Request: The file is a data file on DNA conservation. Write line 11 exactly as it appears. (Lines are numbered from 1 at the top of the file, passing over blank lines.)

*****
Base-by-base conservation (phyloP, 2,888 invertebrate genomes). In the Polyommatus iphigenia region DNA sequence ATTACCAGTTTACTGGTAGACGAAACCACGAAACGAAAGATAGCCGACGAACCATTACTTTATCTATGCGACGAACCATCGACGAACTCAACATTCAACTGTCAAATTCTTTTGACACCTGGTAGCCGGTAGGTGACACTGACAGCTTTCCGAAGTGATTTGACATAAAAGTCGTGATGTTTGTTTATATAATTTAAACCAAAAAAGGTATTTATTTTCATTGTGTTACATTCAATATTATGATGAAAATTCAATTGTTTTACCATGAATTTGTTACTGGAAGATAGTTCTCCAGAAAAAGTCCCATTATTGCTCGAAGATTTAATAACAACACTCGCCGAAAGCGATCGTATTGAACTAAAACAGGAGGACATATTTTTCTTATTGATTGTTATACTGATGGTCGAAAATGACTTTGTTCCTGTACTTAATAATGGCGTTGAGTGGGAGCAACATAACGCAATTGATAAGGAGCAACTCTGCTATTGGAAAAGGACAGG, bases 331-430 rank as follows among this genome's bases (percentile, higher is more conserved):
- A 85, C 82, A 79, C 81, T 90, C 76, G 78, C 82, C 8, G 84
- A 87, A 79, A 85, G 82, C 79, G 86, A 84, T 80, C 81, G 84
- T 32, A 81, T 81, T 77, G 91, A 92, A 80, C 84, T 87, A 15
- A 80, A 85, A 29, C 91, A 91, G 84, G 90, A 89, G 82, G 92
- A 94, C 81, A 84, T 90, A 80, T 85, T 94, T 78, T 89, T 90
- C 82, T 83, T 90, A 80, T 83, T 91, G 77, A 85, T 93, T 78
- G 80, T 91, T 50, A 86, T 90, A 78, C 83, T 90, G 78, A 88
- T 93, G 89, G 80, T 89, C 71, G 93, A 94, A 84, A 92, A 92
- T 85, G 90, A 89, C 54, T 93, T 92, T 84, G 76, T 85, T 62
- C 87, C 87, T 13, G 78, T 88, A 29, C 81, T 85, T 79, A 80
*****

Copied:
- C 87, C 87, T 13, G 78, T 88, A 29, C 81, T 85, T 79, A 80